As evening came in India, the Gurukula students and visiting sevites in Gurudev Siddha Peeth gathered in the Intensive Hall for what they thought would be the regular scheduled Gurupurnima Celebration Satsang. It was then that the host Ami Bansal, announced that they would be participating in satsang with Gurumayi, via live audio connection with Shree Muktananda Ashram!
Ami hadn’t even finished her sentence before the hall erupted in cheers, laughter, and applause.
Participants sang out round after round of Sadgurunāth Mahārāj kī Jay, in a crescendo of joy that seemed to fill the hall with bursts of vibrant Holi colors.
Ami then asked everyone to take a moment to prepare for what was about to take place. The sounds of celebration subsided as the devotees sat silently, in awe and anticipation, entering the space of flawless quietude Gurumayi teaches about in her Message for 2014.
Meanwhile, in Shree Muktananda Ashram, Gurumayi was offering pujā to Bhagavan Nityananda in his Temple in Anugraha. As the satsang participants in Gurudev Siddha Peeth were present in the space of flawless quietude, Gurumayi offered flower after flower at Bade Baba’s feet.
With the offering of each flower, Bade Baba’s smile became more luminous and the Temple glowed with the many hues of devotion.
Once Gurumayi had completed the Guru pujā, satsang participants in Shree Muktananda Ashram gathered in the Bhagavan Nityananda Temple.
These particular participants had been invited because of their Indian origin, to create in Shree Muktananda Ashram the atmosphere of the satsang that was taking place in Gurudev Siddha Peeth.
Then the first sounds were heard through the audio connection, and participants in Gurudev Siddha Peeth and Shree Muktananda Ashram sang together, “Sadgurunāth Mahārāj kī Jay! Sadgurunāth Mahārāj kī Jay! Sadgurunāth Mahārāj kī Jay!” As we repeated this salutation, we could feel the cohesive unity of the two Ashrams, and the outpouring of love through the phone line. Then Siddha Yoga meditation teacher Swami Ishwarananda led everyone in wishing each other Shubh Gurupurnima—an auspicious Gurupurnima!
On Gurumayi’s behalf, Swamiji welcomed all the devotees in Gurudev Siddha Peeth to the satsang.
Swamiji had visited Gurudev Siddha Peeth between November 2013 and February 2014 as Gurumayi’s Goodwill Ambassador. Swamiji’s main seva task was to convey Gurumayi’s love and blessings to everyone he met. Although Swamiji had traveled to Gurudev Siddha Peeth with this purpose, upon his return to Shree Muktananda Ashram in February, he shared in a darshan with Gurumayi that it was he who had received Gurumayi’s love through the devotion of the
Siddha Yogis he’d met.
In the Gurupurnima satsang, Swamiji shared how moved he had been by the devotion to Gurumayi expressed by the Siddha Yogis in India. He described the complete dedication of the Gurukula students to the practice of seva. He saw that they were so aware of the meaning of both sacrifice and serving selflessly, and of what a great boon it was to offer seva in the Guru’s Ashram. “Paradise on Earth.” he remembered them calling Gurudev Siddha Peeth.
It was this profound gratitude, Swamiji said, and this love between Guru and disciple which had brought us all together today, just as the love of sage Veda Vyasa’s disciples for their Guru and his great compassion for them had brought about the celebration of Gurupurnima many millennia ago.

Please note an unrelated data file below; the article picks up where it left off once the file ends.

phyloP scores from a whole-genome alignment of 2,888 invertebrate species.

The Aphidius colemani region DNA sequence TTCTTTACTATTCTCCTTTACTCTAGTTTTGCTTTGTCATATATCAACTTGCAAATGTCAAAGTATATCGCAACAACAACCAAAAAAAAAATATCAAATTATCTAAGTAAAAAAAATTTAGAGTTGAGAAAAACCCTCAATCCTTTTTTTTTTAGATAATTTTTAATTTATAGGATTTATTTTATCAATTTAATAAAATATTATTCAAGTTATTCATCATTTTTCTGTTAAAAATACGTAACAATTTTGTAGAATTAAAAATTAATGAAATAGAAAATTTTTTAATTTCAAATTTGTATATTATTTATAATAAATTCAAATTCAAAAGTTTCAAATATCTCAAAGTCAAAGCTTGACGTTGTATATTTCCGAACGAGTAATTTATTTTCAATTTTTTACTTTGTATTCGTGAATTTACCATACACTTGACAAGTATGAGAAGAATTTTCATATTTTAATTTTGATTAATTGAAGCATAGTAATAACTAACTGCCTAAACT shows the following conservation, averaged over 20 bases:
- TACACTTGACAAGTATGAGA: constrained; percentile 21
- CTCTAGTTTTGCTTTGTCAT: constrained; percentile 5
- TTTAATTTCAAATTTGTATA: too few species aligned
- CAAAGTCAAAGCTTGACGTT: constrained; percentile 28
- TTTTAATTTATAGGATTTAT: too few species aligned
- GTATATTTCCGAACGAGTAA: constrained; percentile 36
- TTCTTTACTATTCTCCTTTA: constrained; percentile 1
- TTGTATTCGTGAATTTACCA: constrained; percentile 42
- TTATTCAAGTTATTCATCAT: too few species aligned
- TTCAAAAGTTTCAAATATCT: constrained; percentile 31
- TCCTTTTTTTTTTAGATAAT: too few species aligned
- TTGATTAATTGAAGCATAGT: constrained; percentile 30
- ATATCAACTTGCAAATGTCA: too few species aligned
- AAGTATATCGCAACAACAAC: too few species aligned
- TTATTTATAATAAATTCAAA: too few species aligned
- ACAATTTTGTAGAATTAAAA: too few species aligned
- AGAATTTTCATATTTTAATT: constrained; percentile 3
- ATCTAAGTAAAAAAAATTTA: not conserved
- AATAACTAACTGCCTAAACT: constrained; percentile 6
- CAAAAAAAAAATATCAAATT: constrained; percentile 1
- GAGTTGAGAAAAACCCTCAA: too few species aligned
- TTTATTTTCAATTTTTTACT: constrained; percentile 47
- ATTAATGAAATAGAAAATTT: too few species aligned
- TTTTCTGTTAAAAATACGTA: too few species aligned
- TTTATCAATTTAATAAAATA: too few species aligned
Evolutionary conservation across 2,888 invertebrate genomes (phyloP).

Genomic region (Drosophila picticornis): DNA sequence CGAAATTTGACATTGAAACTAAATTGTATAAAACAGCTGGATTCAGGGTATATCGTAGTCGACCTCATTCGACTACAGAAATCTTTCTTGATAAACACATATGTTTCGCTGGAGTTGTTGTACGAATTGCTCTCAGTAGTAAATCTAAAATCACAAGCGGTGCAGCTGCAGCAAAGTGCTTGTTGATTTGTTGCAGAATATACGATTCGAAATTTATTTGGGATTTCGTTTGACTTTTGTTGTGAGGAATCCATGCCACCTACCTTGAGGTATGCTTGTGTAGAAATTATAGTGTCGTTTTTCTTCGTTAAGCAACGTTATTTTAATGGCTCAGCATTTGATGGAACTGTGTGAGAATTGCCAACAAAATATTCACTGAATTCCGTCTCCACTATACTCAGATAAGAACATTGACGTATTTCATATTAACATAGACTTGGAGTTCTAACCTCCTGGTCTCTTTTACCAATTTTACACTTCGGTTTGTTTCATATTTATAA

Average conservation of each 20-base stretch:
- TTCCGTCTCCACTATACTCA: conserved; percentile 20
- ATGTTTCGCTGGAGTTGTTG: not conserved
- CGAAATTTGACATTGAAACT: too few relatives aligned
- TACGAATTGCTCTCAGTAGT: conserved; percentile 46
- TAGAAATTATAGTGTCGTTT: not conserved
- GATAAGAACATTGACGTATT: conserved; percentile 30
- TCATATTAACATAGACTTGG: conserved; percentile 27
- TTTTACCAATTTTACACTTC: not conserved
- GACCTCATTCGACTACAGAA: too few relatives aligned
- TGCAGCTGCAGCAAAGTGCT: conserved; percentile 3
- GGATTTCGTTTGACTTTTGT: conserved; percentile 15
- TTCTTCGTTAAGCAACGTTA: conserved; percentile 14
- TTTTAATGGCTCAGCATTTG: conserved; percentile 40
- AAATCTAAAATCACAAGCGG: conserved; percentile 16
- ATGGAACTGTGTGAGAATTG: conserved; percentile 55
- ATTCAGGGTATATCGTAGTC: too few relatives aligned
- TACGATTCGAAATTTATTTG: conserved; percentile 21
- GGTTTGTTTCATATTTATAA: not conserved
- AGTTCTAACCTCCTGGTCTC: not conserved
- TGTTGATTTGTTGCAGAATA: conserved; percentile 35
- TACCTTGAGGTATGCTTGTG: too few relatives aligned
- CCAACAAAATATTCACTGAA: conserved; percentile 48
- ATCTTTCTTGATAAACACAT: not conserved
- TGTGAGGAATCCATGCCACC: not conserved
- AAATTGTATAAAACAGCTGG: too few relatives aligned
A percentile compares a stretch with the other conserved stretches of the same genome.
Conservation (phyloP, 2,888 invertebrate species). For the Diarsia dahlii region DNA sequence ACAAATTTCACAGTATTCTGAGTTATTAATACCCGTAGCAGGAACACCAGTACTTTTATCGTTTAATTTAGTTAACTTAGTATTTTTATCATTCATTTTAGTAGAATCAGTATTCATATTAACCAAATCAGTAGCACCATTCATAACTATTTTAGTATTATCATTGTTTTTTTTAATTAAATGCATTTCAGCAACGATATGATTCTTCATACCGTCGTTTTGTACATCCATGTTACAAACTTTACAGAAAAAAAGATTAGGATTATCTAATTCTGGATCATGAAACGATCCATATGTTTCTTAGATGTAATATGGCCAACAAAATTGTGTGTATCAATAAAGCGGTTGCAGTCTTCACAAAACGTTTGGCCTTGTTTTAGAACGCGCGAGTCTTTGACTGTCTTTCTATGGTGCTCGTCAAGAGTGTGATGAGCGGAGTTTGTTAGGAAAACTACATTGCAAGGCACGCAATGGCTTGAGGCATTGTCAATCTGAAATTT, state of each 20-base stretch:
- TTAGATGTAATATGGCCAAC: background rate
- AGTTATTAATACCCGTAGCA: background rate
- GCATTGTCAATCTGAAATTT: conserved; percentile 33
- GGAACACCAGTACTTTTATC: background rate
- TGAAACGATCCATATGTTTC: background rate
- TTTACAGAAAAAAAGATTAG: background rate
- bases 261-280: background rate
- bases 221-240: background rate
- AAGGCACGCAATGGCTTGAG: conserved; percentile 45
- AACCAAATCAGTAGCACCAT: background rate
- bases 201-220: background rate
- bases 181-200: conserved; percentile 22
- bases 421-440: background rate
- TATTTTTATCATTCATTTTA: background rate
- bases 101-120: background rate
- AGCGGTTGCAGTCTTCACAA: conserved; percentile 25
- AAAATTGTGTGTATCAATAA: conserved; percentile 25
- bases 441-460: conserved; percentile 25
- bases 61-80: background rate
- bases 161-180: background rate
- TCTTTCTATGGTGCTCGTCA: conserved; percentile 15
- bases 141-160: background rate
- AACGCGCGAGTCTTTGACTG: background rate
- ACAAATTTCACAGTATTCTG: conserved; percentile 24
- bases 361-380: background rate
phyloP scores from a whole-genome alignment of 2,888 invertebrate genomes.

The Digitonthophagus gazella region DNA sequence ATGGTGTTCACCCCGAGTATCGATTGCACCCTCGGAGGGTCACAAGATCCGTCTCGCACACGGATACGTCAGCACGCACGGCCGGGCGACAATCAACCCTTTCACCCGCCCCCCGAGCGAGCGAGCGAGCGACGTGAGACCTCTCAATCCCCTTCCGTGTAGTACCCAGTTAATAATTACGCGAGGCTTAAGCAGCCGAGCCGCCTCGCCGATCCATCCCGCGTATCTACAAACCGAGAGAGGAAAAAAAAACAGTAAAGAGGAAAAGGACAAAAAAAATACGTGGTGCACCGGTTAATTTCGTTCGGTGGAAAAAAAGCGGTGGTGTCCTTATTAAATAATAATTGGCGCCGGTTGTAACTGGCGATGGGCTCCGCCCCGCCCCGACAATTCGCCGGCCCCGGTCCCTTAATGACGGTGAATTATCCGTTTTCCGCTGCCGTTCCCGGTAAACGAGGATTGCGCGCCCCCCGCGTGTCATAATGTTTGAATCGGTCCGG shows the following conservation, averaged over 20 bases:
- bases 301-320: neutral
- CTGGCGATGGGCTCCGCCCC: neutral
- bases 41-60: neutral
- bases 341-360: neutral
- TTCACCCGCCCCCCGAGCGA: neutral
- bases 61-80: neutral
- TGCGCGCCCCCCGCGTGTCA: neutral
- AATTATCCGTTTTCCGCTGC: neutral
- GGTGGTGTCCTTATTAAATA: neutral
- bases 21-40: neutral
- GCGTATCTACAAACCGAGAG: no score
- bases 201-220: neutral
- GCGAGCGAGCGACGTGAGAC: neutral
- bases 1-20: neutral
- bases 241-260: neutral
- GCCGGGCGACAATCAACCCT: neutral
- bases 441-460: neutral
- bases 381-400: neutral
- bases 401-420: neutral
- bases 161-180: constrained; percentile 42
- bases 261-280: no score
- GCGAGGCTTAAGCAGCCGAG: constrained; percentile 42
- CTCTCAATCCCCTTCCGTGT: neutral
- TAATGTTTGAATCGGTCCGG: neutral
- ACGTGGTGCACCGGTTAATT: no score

Gurumayi then invited Stefan Hoskuldsson, a visiting sevite who was part of the music ensemble, to play the flute.
Stefan lives in New York City, where he is the principal flutist for the Metropolitan Opera Orchestra. Stefan played an improvisation in the majestic darbārī rāga. The melody seemed to arise from our own hearts—it was an expression, in sound, of the gratitude that everyone was offering to Gurumayi.
Then the flute melody transitioned into the melody of Shri Guru Paduka Pancakam, the Five Stanzas on the Sandals of Shri Guru. Krishna Haddad, the music conductor, invited us to join our voices with the sound of the flute for this recitation.
Om namo gurubhyo gurupadukabhyo
Om. Salutations to the Guru and the Guru’s sandals.
Shri Guru Pādukā Pancakam invokes and praises the guru-tattva, the
Guru principle, the divine power of grace that is represented by the Guru’s sandals. As we sang these verses, our hearts and minds united in the worship of Shri Guru.
Om shāntiḥ shāntiḥ shāntiḥ.
Om. Peace. Peace. Peace.
When the hymn concluded, the playful sounds of the harmonium and the rich tones of the bassoon played the melody of Om Guru, Om Guru, Om Gurudev. The rhythmic sound of the mridang added the tempo. We then offered our voices, filled with the nectar of the heart, in chanting this beautiful nāmasankirtana. Our beings swayed in the fullness of the sound. We became the sound.
Jaya Guru, Jaya Guru, Jaya Gurudev.
Then—a soft hush, as the chanting gave way to an interlude from the musicians. The flute returned with its trills and whispers. The lead chanters began singing an ālāp on “ah” that rose and ebbed and seemed to come from the deepest, most sacred space within. A wave from the conductor, and we all joined back in:
The energy of the satsang continued to swell as we repeated over and over
Om Gurudev, Om Gurudev. At times during the chant, Gurumayi spoke to the
Siddha Yogis in Gurudev Siddha Peeth:
Gurudev Siddha Peeth, mastī se gāo.
Gurudev Siddha Peeth, chant with ecstasy.
Prem kī nadī bahane do.
Let the river of love flow.
Ham sab sāth hãi.
We are all together.
As Om Gurudev reached a crescendo, Gurumayi called out lovingly,
“Gurudev Siddha Peeth. Gurudev Siddha Peeth. Gurudev Siddha Peeth.”